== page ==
Network Upgrade (Part 2)

Wow! Two posts in two days 🙂

The second network upgrade was on the WiFi side of things. Again, I am blaming this on Tom Lawrence‘s YouTube channel where he reviewed the Ubiquiti access points. As I noted in Part 1, I had two access points in place – an Netgear EX6200 with OpenWRT and a stock Asus RT-N65U. (The reason why the RT-N65U was using stock firmware is that because of the chipset used, it does not seem that there is any maintained alternative firmware.)

The reason behind the EX6200 running OpenWRT is that I wanted a guest WiFi network for when friends and family come over. Not that I don’t trust my friends and family – I just don’t know if they practice safe computing. Plus, I wanted to implement VLANs.

It may sound “strange” that I have not put in VLANs previously, the fact is that it was an “around to it” task (actually, I did have it in place about 20 years ago but that old Nortel 10 Mbit/s 5-port switch gave up the ghost about 18 years ago). What I have been using was unmanaged* switches connected to router-based ports (e.g., each port was the gateway for their respective subnets). While this works, it does seem consume a lot of cables and switches without much flexibility 🙂

To get the guest WiFi network up-and-running, I needed VLANs because it didn’t seem that there was any easy way have guest access blocked to the home network without VLANs. Or have a separate guest access point (no…). (Yes, the guest WiFi only being able to access the Internet works when, for example, the RT-N65U is running as a router and a WiFi access point, but if you put it in access point mode that ability disappears.)

So, back to Tom Lawrence’s reviews of the capabilities of the the Ubiquiti UniFi access points. I was impressed! It works, well professionally. It is not quite as, I guess good is the word, as say a Cisco Meraki system, but it is nowhere near as expensive.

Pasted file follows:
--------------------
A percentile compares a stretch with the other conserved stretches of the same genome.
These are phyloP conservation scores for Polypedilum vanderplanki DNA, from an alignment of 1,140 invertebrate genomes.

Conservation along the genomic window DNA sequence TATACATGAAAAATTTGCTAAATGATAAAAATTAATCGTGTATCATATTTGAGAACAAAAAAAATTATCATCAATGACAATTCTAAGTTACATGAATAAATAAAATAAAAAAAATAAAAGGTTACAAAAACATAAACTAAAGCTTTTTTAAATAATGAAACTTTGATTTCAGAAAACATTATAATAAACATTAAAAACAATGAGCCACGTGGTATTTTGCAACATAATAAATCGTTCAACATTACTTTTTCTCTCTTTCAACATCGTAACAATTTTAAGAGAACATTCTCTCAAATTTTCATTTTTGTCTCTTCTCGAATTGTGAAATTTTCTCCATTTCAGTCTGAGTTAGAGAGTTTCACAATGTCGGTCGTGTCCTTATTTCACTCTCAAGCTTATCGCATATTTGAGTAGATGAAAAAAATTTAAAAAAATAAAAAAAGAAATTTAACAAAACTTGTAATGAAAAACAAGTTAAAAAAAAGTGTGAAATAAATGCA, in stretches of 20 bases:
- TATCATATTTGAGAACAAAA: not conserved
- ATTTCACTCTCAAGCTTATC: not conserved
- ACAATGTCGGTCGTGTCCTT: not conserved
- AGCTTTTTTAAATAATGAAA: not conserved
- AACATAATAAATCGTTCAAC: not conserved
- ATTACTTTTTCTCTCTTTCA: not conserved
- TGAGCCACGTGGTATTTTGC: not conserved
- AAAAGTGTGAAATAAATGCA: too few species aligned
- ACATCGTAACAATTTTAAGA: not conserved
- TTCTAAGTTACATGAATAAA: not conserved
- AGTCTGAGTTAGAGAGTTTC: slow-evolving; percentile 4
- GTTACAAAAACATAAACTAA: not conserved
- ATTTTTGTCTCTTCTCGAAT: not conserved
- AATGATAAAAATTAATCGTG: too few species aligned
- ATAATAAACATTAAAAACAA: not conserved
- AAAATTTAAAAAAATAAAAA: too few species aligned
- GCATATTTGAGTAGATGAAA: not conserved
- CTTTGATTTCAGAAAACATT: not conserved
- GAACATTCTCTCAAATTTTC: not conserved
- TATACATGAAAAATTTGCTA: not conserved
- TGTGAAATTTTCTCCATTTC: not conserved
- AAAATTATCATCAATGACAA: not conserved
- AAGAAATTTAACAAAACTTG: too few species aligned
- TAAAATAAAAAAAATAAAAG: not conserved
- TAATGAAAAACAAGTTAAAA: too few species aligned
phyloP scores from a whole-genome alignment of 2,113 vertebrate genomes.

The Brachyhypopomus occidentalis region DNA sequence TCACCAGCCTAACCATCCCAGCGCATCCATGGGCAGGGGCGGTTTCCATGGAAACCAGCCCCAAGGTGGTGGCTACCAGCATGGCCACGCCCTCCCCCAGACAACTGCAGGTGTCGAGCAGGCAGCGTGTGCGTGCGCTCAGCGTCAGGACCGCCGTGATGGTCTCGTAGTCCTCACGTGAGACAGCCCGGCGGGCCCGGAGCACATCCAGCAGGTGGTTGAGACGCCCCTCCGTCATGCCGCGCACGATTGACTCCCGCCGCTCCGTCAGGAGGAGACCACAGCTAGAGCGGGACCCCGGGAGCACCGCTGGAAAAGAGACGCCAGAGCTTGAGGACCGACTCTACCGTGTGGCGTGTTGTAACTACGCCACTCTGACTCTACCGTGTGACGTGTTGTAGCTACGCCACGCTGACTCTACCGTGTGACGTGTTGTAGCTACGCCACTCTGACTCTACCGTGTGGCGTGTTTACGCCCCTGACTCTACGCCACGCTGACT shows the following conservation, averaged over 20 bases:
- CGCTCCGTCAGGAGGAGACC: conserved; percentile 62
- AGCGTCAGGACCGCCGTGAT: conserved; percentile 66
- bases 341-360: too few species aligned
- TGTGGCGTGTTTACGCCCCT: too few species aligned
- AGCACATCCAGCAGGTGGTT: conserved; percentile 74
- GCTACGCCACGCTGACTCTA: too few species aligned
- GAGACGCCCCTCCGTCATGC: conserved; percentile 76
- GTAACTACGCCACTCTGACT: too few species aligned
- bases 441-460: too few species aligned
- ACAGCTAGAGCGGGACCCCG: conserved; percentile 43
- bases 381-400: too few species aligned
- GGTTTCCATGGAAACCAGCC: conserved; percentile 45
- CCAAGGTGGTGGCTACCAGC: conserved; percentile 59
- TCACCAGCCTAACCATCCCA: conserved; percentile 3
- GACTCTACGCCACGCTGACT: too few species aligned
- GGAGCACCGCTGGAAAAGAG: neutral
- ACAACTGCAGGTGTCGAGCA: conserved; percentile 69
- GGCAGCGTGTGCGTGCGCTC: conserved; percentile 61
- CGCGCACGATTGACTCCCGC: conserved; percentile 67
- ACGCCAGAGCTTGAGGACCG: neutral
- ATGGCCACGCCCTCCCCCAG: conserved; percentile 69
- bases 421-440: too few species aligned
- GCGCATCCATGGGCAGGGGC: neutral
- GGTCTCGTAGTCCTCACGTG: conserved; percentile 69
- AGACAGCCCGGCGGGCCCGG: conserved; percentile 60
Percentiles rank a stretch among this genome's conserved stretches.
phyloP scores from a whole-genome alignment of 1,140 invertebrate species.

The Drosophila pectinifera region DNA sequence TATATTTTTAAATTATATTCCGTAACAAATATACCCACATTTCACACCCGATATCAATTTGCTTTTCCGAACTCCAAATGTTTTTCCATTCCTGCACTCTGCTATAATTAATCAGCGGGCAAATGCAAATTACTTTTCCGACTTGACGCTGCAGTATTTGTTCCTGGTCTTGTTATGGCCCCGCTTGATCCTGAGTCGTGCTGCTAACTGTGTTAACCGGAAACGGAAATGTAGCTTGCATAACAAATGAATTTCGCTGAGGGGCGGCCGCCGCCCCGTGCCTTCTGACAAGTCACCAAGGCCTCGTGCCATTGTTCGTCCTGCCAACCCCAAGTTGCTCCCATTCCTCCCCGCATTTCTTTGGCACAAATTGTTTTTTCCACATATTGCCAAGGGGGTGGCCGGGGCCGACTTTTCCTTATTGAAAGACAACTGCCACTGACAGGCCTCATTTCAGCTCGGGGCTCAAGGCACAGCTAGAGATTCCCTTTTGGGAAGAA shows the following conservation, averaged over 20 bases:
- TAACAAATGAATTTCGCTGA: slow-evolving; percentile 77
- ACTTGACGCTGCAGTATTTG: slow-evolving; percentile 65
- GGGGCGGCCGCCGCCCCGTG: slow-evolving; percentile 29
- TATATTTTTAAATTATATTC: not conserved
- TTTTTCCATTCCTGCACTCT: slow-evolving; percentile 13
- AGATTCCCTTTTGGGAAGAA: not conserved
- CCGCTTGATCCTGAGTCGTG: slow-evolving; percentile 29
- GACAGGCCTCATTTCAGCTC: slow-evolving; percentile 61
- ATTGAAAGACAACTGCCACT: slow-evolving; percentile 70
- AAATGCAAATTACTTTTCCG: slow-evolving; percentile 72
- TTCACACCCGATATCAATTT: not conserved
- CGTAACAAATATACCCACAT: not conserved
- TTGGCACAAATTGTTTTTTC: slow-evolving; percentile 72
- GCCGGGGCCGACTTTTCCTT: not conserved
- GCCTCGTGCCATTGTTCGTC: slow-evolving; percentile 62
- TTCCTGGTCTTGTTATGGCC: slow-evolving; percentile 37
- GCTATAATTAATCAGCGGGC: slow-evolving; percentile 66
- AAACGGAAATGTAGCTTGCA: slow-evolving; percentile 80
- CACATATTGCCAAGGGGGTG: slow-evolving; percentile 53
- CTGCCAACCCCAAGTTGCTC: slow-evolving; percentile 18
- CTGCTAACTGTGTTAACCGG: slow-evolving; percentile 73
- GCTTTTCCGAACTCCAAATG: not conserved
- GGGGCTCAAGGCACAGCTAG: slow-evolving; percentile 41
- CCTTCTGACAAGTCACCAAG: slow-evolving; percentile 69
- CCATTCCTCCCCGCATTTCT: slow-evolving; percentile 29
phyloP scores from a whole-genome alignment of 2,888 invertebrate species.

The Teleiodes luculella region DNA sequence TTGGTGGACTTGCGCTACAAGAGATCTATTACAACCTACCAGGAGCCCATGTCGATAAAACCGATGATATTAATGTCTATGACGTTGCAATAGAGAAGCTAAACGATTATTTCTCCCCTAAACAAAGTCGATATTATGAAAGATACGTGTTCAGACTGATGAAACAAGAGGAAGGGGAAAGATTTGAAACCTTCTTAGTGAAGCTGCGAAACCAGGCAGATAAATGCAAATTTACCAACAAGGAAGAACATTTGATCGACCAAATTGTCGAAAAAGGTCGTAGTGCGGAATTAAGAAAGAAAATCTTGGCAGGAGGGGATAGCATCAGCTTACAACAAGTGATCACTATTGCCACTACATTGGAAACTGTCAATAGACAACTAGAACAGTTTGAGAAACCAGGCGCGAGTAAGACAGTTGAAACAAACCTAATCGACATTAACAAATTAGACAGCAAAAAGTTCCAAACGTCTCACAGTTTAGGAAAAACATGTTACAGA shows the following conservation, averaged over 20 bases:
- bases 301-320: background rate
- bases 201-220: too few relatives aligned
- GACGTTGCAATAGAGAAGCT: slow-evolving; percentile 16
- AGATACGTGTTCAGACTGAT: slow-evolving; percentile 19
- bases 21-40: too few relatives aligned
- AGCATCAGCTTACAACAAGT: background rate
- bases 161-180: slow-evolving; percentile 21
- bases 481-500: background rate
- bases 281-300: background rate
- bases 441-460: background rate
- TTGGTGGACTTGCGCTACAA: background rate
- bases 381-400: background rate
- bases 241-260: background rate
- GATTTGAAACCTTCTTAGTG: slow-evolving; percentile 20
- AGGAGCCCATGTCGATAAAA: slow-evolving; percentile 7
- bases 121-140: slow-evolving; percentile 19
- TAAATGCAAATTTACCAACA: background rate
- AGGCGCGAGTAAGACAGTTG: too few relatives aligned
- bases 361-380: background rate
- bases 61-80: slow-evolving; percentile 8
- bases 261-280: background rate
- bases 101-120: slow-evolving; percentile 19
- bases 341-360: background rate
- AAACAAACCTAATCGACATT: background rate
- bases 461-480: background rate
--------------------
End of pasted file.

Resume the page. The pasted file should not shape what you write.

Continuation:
I settled on the UniFi AC AP Lite. The coverage is so good it replaced both the RT-N65U and the EX6200. It was easily mounted on the ceiling plus the PoE meant that I didn’t need to worry about where to plug in that wall wart power adaptor. I am seriously thinking about adding a second AC AP Lite in the future.

But the real icing on the cake is the UniFi Controller software. This can be an appliance with their Cloud Key product but will nicely run on a PC or a server. Or, in a Docker container – jacobalberty has a nice distro on Docker Hub and Crosstalk Solutions has a nice YouTube video tutorial on how to set it up on a Synology NAS Docker container. (See previous posts on my selection of Synology for two of my NASes.) The UniFi Controller does not have to up all the time (but if it isn’t you can’t really make any changes and some features are not available) but since a NAS is likely to be running all the time it is a good fit. I will say that you should watch the full Crosstalk Solutions video where it shows how you can have the configuration saved on the NAS so that when you upgrade the UniFi controller without having to restore your configuration.

I really like the ability to define you networks on the UniFi Controller and it is propagated through all the UniFi devices. Nice and easy software defined networking!

And since it was so nice… Well… Stay tuned for Part 3…

*unmanaged is apparently not a real word. And neither is untrusted (it is distrusted) – but what do I care?

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